Title: Peter Pembroke, Apprentice
Author: Jan Nickerson
Recommended Ages: 11-14
Star Rating: ★★★★★
Hi there! As of October 2013, I have upgraded to a new site – The Blithering Bookster – where I have posted all of my old reviews and continue to post new ones. Hoist yourself over to join the fun!
When I purchased this book for $ .10, I had no clue it would turn out to be the little gem that it is.
The year is 1723. Peter Pembroke has just sailed into a Boston port from England. He is thrilled at the prospect of being reunited with his father and brother who came over a year ago to purchase a farm. All he must do is find the Mr. Sewall which his father’s letters spoke of, and Mr. Sewall will be able to send him to find his family.
But when Peter finally finds Mr. Sewell, he hears bad news. His father and brother settled in a small town called Worcester, which has since been attacked by Indians. Mr. Sewell does not know if Peter’s family is still alive.
Peter is disappointed and frightened. But there is nothing he can do to help his family, so he apprentices himself to Mr. Fisher, a cabinetmaker, in the hopes that his father and brother will someday make their way back to Boston and to him. Will Peter ever be reunited with his family?
A superb story. Over and over again, Peter demonstrated kindness, dependability, responsibility, and other good character qualities.
When Peter is feeling discouraged about his brother, he is encouraged by the thought that God knows where Jonathan is and prays that God will bring the two of them back together again. Throughout the course of the novel, even though Peter becomes involved with different people and an absorbing job, he still longs for the day when he will be united with his brother.
Instead of trying to develop a romantic relationship with Verity (a young girl who also lives with the Fishers), both Peter and his fellow apprentice Richard treat her as they would a sister, and she regards them as her brothers. I especially appreciated this because I am tired of the concept popularized by books and movies that any boy and girl thrown into close proximity with each other will inevitably fall in love. It’s just not true.
When two of the boys break into an unruly fight, Mr. Fisher first stops them, and then tells them this.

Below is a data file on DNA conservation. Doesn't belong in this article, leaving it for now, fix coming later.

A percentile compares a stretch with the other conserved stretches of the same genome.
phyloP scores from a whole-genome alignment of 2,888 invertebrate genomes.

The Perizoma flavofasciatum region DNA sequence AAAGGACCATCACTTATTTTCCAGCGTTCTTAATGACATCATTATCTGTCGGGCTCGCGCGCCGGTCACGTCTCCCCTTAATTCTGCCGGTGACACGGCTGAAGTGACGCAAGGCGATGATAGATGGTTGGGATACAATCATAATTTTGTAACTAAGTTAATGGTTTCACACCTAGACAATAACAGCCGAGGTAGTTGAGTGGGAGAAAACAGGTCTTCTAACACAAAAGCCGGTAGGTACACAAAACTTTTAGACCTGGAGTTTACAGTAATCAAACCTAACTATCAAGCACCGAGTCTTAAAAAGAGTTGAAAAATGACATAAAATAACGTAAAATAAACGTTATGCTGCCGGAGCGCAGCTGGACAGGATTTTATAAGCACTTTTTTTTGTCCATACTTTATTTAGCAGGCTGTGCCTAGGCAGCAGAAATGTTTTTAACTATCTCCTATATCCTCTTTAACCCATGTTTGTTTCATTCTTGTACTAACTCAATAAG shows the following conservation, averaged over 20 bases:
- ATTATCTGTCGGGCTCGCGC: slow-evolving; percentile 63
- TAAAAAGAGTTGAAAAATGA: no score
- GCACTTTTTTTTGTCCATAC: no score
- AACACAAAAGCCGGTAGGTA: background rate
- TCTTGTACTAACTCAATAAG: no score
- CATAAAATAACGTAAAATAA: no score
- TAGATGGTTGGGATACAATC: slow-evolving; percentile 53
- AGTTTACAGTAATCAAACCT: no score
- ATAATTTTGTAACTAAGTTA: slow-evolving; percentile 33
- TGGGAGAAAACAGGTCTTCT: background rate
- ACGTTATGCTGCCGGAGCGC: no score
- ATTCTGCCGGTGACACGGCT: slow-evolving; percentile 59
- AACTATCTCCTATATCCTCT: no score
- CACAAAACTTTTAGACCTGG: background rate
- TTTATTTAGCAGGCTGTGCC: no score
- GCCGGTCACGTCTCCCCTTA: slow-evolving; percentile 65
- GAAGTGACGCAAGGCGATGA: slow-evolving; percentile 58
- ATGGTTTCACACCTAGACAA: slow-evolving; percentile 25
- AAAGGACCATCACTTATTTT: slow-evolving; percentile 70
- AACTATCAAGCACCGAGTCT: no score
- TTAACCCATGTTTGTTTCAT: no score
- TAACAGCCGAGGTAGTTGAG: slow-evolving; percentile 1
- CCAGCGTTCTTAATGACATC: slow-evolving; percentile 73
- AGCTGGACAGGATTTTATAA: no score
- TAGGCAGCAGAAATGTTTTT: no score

“I will not have undisciplined boys in my charge. You are learning to obey me, but it is important for you to learn self-discipline. When you have learned that, you will be able to get along with your fellow workmen. Do you understand this?” [pg. 81]
After this incident, the boys learn that by cooperating with one another, they can accomplish their work more quickly.
In one conversation that Peter has with Ben Franklin, Ben says,
“I’ve had some indiscreet arguments about religion, too, and some people think I’m either an infidel or an atheist.”
Peter gasped. “Are you?”
“No.” [pg. 88]
I just loved how shocked Peter was at the suggestion that a person might not believe in God.
This is a long passage, but it shows the kind of wholesome instruction Mr. Fisher gave those in his care. He has just released Jared from his apprenticeship because of his unacceptable conduct.
Mr. Fisher cleared his throat, but it was a few moments before he spoke. He addressed himself to Jared.
“Tomorrow you’ll be going to a new master,” he said. “I hope you will find his craft more to your liking and that you’ll advance more quickly than you have here. Since you are without family, Jared, you do need to learn some craft in order to earn your living. I regret that I failed to teach you much.”
Jared continued to study his boots.
“I have several things to say, Jared, and I want the others present. Jared, look at me!”
Slowly the boy raised his eyes and looked at Mr. Fisher. It seemed to Peter that Jared was embarrassed. He didn’t have his customary sullen expression.
“Jared, do you know what honesty is?”
Jared nodded very slowly.
“Perhaps you have come to the inevitable conclusion that tricks didn’t accomplish a thing. Think of the porringer you took from the cupboard and hid in your fellow worker’s box in order to make someone look like a thief. Were you not surprised to find the porringer back on the shelf and nothing said? The same applies to the spoon you hid in Verity’s room.”
The flush deepened in Jared’s cheeks, but still he said nothing.
“Since you have not tried this sort of thing again, I am concluding that you have seen the folly of it and changed your ways. Am I right?”
“Then we can give thanks for that,” Mr. Fisher said in a solemn voice. “But there is one more thing to settle. That first spoon which disappeared and was found in Asa’s chest – you put that ther, did you not?”